Biggert, Foster have evolving views on gay marriage
Republican Judy Biggert takes on Democrat Bill Foster for the 11th Congressional District seat next week.
Both candidates in the new 11th Congressional District have evolving views on gay marriage, including opinions that have changed since February.
The district was drawn by Illinois Democrats, and is generally a more liberal district than either candidate has campaigned in during past elections.
Republican Judy Biggert answered a Daily Herald questionnaire in February by saying whether to legalize gay marriage is up to the states, not the federal government to decide.
"Nothing related to marriage -- not even the prohibition on bigamy or polygamy -- is addressed in the Constitution," Biggert said. "Marriage should be kept out of the Constitution and the states should continue to exercise what is best left to the states."
In a recent television debate on WTTW, Biggert said she's starting to think of laws against gay marriage as discrimination.
However, there are legal issues to sort through before gay marriage would have her full support.
"I support civil unions," Biggert said. "I'm close to reaching for the gay marriages -- to say that that's fine. But as a lawyer, and having worked with estate planning, we really need to see how that would work."
In Congress, Biggert has been more supportive of gay rights than some of her Republican peers.
She voted to prohibit job discrimination based on sexual orientation.
She voted against Constitutional amendments to define marriage as a contract between one man and one woman and an amendment to outright ban same-sex marriage.
She also voted against a ban on gay adoption in Washington, D.C.
However, Biggert has opposed the repeal of the Defense of Marriage Act, which bans federal recognition of same-sex marriage.
The law has prevented same-sex couples who have married in one state from having that marriage recognized in other states.
Biggert is now comparing her view of gay marriage as an issue that triggers her own memories of being discriminated against for being a female law student.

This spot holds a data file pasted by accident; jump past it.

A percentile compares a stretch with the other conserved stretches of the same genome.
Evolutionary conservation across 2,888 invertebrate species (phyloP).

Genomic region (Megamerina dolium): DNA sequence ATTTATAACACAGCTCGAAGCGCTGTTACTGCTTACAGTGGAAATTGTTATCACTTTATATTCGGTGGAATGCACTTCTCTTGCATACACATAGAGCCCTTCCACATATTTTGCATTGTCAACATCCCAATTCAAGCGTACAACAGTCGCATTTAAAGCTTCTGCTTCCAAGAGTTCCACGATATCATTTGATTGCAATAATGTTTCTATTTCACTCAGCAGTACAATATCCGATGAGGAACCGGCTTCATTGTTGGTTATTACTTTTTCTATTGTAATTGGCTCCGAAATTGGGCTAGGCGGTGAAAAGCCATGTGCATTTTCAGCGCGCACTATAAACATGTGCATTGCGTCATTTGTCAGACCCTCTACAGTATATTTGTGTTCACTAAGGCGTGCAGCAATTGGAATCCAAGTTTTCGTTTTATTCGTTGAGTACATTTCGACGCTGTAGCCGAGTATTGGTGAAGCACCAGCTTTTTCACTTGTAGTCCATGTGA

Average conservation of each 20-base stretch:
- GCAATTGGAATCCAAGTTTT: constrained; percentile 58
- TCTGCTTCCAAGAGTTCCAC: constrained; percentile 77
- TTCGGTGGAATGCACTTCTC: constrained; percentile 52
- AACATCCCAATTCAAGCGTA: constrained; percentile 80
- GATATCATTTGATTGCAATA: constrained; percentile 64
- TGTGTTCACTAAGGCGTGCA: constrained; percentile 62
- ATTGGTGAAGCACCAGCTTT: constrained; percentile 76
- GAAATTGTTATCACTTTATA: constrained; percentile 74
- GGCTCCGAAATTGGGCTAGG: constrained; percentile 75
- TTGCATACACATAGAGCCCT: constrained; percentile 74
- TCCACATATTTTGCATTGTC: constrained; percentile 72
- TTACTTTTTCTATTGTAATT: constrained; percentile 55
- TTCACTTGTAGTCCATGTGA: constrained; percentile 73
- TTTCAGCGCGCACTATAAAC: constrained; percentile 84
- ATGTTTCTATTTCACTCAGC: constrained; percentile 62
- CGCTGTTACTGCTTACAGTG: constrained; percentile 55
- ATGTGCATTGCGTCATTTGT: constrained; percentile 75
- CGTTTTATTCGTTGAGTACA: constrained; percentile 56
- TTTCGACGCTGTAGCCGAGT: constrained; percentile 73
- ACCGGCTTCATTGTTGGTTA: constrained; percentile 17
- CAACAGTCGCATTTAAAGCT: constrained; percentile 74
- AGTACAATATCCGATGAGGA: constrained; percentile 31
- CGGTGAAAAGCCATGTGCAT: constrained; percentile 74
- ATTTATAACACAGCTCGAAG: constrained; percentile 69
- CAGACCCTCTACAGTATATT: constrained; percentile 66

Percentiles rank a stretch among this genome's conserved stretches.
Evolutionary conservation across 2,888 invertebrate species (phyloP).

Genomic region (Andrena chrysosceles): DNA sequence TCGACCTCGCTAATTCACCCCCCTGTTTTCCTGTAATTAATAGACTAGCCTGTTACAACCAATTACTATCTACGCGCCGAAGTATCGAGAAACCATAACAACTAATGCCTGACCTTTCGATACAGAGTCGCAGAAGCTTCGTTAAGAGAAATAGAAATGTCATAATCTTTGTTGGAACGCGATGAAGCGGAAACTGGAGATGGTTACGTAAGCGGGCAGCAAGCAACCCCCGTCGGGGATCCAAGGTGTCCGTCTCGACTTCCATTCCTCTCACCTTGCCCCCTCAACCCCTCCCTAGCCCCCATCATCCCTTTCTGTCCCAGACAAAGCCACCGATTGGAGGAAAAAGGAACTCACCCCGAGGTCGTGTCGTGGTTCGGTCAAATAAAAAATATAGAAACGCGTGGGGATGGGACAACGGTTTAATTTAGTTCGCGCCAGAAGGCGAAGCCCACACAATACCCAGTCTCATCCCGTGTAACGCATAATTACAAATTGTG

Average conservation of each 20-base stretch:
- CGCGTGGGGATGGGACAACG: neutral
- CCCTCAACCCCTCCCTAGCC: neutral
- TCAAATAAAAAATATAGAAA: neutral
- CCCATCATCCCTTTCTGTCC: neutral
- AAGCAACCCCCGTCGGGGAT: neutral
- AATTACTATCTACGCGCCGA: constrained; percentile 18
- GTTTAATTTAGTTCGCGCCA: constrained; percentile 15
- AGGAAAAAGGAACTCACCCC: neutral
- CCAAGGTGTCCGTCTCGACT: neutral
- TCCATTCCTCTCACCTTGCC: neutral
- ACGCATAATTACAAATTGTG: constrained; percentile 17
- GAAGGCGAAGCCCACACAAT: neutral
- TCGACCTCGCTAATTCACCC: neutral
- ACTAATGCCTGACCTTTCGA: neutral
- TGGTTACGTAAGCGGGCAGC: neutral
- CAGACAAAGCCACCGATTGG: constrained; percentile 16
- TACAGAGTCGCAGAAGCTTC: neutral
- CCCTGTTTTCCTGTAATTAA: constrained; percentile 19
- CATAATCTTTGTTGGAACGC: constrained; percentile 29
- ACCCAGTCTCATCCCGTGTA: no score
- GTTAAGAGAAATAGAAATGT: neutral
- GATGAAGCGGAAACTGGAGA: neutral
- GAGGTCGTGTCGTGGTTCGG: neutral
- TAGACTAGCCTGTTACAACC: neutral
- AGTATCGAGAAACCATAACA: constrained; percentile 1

"I don't want to see discrimination against anyone," Biggert said.
In recent weeks, Foster has said his support for gay marriage "is not ambiguous."
But like Biggert, that is also a recent change toward a more liberal point of view.
In his February Daily Herald candidate questionnaire, Foster maintained the same point of view he took during his re-election bid in the 14th Congressional District race a couple years ago.
"I believe marriage is between a man and a woman, but that gay couples should be able to receive all of the rights and benefits of marriage in the form of civil unions," Foster wrote.
In an endorsement interview last month, Foster explained he's had a change of thinking. He now fully supports gay marriage.
"I know everyone's attitudes are evolving on this," Foster said. "I was always a strong supporter of the civil unions that gave 100 percent of the legal requirements.
"So what was left is a discussion about a label rather than anything that would have operational, legal significance. During the time of the economic crisis I thought that prioritizing a very divisive discussion about a label wasn't the time for it.
"But life goes on, and society evolves. I had realized it was time to change my position on that."
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